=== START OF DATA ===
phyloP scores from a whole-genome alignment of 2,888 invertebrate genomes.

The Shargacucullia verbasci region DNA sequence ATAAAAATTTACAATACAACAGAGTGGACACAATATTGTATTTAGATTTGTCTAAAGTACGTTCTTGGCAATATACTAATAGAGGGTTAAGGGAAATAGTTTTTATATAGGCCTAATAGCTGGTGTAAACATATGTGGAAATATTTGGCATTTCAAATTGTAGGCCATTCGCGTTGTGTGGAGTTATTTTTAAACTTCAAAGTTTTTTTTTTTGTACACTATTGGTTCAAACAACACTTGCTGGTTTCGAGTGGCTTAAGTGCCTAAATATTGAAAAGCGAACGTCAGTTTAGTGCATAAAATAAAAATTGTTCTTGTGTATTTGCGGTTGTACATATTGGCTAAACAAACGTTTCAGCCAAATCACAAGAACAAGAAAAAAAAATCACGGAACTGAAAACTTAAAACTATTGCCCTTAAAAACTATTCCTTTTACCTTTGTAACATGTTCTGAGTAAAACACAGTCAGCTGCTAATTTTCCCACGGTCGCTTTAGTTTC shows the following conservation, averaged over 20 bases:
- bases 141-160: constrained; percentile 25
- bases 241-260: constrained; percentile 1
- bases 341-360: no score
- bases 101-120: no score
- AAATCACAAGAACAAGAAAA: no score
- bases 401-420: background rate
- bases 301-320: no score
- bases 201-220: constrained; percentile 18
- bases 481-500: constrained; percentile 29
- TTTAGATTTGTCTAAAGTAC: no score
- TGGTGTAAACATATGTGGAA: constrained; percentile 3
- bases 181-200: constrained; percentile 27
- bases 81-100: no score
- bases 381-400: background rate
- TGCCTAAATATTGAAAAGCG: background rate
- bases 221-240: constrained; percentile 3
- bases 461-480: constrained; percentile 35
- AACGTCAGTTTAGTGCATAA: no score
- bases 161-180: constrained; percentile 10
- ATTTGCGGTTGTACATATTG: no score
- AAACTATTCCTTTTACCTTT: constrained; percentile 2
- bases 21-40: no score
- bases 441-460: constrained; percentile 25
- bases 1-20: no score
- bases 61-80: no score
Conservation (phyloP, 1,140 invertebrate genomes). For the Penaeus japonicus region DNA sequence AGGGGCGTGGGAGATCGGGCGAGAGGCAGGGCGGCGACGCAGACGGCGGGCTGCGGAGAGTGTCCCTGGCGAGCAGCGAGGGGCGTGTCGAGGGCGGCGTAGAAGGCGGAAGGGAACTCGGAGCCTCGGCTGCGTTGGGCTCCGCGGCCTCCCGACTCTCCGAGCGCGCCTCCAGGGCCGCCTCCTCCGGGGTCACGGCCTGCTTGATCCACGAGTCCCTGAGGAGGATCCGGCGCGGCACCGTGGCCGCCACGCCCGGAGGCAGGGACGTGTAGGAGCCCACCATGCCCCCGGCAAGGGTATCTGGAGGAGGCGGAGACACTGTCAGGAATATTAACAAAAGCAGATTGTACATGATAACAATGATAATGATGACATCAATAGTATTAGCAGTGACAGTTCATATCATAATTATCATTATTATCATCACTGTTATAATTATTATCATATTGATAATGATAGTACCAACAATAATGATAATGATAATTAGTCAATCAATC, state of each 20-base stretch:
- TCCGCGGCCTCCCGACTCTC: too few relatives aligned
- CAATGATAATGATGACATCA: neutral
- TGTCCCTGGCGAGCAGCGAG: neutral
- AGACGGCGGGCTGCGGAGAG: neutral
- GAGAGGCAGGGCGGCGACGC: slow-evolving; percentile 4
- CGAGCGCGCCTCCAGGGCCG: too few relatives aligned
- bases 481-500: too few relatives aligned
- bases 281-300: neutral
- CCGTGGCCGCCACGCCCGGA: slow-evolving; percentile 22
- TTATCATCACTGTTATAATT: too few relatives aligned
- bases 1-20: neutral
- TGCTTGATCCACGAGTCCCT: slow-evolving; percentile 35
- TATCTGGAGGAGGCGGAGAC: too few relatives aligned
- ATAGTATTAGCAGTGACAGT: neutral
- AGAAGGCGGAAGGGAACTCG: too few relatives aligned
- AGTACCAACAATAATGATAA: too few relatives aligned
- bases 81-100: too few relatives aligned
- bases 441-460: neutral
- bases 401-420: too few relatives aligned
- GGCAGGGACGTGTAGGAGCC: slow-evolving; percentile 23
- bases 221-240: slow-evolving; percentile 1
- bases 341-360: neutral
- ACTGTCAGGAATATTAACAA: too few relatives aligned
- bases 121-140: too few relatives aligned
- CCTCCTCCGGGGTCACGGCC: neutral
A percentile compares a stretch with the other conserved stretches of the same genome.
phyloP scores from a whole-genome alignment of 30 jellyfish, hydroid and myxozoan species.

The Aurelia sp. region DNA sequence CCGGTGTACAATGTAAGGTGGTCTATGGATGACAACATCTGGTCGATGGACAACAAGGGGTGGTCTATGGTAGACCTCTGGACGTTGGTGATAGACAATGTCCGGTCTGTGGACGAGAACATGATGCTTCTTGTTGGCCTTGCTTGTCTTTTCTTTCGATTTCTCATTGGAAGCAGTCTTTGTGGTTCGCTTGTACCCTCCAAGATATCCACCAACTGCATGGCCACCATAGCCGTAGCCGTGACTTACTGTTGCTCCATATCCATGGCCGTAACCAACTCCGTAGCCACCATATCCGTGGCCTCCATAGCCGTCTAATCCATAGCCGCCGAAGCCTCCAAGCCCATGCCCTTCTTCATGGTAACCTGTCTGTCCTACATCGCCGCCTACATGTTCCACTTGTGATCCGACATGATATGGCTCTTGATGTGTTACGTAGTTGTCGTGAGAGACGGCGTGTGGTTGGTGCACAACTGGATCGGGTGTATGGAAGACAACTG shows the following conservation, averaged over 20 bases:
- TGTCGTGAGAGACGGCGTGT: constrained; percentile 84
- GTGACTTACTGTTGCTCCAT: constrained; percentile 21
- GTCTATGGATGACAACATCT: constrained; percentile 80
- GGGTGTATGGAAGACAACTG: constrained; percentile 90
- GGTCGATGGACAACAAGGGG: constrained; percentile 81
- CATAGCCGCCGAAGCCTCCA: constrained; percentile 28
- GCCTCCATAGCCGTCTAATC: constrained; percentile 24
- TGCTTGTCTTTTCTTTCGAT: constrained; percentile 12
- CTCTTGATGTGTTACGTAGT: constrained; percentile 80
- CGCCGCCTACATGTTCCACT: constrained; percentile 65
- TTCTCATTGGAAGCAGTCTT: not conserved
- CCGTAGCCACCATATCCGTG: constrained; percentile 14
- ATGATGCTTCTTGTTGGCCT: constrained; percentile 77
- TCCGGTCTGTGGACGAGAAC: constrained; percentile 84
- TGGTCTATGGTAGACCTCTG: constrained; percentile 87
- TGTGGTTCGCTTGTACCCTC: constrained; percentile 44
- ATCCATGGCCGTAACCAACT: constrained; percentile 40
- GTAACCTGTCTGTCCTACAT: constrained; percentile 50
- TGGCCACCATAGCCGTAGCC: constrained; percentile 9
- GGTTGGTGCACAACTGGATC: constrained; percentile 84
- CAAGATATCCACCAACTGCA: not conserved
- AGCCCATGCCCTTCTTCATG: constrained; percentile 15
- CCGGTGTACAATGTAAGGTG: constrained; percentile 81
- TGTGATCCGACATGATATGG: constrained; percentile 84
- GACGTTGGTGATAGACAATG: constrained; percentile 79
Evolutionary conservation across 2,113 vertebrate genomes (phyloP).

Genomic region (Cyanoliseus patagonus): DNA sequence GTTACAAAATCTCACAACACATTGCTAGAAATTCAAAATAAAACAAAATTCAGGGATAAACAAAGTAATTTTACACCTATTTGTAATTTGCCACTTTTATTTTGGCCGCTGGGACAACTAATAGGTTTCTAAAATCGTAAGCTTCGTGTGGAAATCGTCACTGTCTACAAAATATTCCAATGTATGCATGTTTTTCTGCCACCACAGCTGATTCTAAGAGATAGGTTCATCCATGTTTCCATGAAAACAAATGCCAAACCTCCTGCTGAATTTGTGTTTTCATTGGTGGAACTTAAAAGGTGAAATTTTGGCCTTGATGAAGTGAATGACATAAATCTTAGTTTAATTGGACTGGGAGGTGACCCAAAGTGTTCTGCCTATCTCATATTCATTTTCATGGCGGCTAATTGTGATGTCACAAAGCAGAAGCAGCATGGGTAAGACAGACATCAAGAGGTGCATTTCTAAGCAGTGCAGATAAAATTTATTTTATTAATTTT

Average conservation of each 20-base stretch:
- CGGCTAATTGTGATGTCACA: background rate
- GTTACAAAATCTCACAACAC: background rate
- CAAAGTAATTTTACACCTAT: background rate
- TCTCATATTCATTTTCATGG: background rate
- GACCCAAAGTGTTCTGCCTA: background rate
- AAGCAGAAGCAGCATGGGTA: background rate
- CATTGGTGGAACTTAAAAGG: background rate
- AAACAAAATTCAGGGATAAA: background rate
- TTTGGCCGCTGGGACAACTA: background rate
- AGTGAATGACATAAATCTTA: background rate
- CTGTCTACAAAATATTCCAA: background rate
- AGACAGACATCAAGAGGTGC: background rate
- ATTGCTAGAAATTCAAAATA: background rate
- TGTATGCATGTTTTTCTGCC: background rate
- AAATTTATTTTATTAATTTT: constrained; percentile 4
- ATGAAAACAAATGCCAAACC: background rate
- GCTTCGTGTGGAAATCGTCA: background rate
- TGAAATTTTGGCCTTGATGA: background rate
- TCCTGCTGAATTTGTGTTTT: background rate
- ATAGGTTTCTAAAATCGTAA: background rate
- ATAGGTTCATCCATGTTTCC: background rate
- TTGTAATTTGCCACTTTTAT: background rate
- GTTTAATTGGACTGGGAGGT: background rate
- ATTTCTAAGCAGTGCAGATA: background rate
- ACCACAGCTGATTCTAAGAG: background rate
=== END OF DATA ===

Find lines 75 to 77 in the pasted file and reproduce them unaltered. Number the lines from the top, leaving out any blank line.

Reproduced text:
- TGGCCACCATAGCCGTAGCC: constrained; percentile 9
- GGTTGGTGCACAACTGGATC: constrained; percentile 84
- CAAGATATCCACCAACTGCA: not conserved